Sheaf Bank thriving with businesses 100 years on since 'The Great Fire of 1921'
A century ago, on April 23 1921, devastating fire tore through all but the forges at the Sheafbank Works in Sheffield, causing a hundred of thousands of pounds of damage.
Dubbed 'The Great Heeley Fire of 1921', the fire is said to have been caused by sparks from a passing railway engine igniting the roof of the wood store and machine shops.
It started in 1870 when Charles Skelton, who founded C.T. Skelton in 1855, bought a former quarry cut into the hillside above the river Sheaf and next to the railway in Heeley.
It specialised in producing spades, shovels, picks and colliery tools and was originally located elsewhere in Sheffield
He then built the Sheafbank Works at the new site, where he optimised the production until Skelton's became renowned for manufacturing spades, forks, shovels and other garden tools.
Despite the remnants of the fire appearing to have gone after the Works was rebuilt a year after the disaster, the current owner of the estate, Sheaf Bank Business Park Ltd managing director Josie Bennett, vows to preserve the historical buildings as much as possible.
"I think the history behind it is what makes it special," said the managing director, adding that she would constantly invest in the building and maintain its heritage.
The estate, which now houses over 60 businesses ranging from e-Commerce, music studios, martial arts, gyms to candle maker, Josie said the estate has been thriving for over two decades.
"It's perfectly mixed with businesses, especially small businesses that have the chance to grow with us.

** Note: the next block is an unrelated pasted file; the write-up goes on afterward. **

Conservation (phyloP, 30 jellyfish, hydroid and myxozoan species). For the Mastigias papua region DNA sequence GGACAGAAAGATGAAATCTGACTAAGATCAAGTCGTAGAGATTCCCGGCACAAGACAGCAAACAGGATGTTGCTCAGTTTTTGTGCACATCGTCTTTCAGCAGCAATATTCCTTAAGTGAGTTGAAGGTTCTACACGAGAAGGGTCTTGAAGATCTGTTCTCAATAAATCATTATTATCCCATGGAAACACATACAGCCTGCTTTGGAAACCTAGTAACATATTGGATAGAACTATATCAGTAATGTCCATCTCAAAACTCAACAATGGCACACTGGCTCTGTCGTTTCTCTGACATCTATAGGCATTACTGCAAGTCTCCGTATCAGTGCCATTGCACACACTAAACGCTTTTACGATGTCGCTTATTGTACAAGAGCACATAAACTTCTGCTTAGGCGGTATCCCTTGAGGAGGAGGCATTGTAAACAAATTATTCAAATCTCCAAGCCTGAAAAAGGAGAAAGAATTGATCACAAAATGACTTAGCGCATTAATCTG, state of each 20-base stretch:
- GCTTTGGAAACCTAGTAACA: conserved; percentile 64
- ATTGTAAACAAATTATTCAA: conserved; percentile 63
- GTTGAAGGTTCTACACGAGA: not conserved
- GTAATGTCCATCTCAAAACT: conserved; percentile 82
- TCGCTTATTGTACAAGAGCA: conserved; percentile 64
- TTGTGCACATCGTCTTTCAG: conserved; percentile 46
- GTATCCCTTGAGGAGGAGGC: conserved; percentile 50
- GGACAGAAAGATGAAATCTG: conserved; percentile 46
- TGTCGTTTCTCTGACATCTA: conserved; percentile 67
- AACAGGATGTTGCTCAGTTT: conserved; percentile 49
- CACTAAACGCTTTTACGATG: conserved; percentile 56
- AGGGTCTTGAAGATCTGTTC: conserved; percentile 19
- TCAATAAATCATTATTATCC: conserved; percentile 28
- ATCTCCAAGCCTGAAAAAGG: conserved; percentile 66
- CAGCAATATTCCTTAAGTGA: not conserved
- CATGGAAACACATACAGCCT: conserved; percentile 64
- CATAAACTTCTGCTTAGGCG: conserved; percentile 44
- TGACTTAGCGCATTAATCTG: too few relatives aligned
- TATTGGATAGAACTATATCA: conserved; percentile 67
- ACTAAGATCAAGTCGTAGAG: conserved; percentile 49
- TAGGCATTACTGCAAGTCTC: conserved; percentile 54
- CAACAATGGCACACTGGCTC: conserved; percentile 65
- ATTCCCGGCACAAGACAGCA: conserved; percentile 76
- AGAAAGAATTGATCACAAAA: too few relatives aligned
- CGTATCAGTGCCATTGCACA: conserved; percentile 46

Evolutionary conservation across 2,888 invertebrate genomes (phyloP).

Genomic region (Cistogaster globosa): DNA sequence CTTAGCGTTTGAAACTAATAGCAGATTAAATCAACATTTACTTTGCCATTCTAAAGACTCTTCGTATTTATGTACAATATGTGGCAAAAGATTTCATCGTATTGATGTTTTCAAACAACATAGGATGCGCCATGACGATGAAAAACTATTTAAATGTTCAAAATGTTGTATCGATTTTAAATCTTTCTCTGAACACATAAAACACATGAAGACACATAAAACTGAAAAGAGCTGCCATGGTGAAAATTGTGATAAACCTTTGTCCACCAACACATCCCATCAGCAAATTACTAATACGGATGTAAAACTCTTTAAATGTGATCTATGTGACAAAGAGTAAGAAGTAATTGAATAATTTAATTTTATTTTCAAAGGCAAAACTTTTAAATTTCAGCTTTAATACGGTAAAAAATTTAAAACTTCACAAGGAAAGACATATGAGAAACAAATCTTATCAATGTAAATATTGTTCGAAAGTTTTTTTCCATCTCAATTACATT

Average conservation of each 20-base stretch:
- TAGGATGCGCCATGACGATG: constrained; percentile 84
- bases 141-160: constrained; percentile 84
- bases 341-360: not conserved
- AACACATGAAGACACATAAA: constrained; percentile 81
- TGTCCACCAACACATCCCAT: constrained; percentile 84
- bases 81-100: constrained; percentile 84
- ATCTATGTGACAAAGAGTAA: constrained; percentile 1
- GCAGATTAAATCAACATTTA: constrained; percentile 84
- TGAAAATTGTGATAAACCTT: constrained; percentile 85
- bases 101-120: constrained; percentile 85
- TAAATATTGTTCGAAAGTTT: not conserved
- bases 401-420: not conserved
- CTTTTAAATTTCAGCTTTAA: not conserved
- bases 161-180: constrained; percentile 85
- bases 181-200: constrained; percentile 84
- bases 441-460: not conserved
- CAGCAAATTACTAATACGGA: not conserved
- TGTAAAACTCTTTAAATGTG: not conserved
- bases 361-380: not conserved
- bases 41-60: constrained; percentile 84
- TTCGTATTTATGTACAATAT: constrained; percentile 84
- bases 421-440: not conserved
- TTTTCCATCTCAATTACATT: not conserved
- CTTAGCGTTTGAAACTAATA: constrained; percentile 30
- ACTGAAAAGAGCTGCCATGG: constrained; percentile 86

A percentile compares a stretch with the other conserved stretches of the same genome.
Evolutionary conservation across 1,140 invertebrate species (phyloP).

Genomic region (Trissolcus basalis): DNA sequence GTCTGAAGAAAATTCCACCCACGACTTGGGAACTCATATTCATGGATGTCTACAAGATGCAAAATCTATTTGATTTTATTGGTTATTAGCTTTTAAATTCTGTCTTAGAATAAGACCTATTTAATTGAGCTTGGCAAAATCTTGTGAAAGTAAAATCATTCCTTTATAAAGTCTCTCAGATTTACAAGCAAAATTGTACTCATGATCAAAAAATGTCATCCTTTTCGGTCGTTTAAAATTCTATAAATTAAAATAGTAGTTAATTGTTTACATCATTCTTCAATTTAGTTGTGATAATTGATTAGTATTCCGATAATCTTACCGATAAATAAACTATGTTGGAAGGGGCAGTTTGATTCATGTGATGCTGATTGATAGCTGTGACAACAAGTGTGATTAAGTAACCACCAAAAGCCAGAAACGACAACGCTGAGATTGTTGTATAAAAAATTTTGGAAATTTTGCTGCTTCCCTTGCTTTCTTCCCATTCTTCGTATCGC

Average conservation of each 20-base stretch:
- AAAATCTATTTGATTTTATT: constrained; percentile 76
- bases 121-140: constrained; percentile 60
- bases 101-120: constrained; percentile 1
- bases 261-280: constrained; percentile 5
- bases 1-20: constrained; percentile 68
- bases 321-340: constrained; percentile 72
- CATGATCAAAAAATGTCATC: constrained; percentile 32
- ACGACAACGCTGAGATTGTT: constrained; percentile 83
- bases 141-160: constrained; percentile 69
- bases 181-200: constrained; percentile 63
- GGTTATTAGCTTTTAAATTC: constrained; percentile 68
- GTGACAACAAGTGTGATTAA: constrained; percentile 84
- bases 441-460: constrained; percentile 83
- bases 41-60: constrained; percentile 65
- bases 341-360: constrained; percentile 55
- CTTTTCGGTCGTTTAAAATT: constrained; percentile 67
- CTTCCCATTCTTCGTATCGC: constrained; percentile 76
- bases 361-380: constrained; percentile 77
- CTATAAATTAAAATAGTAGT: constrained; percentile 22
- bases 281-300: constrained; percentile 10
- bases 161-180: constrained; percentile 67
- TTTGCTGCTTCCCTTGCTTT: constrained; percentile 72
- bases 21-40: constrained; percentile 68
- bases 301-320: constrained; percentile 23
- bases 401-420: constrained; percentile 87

"The atmosphere is really good because if you want a modern city centre, you wouldn't come here. If you want the feeling of heritage, local and friendly, then this is the place," she said.
Tenant Andrew Norton, 48, who is a regional director for Wessex Archeology said as a heritage company, he felt a connection with what the building used to be.
"Skeltons specilised in shovels, and that is one of our main tools of trade. There is always some kind of connection as we are surrounded with the history of the site and its heritage," said Andrew, who has been running his business at the estate for almost 12 years.
For James Smith, 27, who is a director of Direct Print and Promotions said he only learned about the fire the day before.
"It sounded like one of the biggest things ever and people sounded more interested in it then scared of it. The whole estate obviously has changed so much since but its people are still quite blown away by the old fashioned brick work of the building.
"With the history behind it, we'd like to preserve it as much as possible. Why would you want to modernise it?" he said.
Tenant Caprice Seaman, 34, who runs an online retailer said the fire must have been devastating for those affected, as they had to rebuild their businesses.
Josie said in 100 years to come, she would hope the estate would still be thriving.
"This place is about local people making their living here and I'd like to see more of the Sheffield makers and artisan people coming here as well because Sheffield has a reputation for the makers.
"It'd be nice to see it gradually grow,” she said.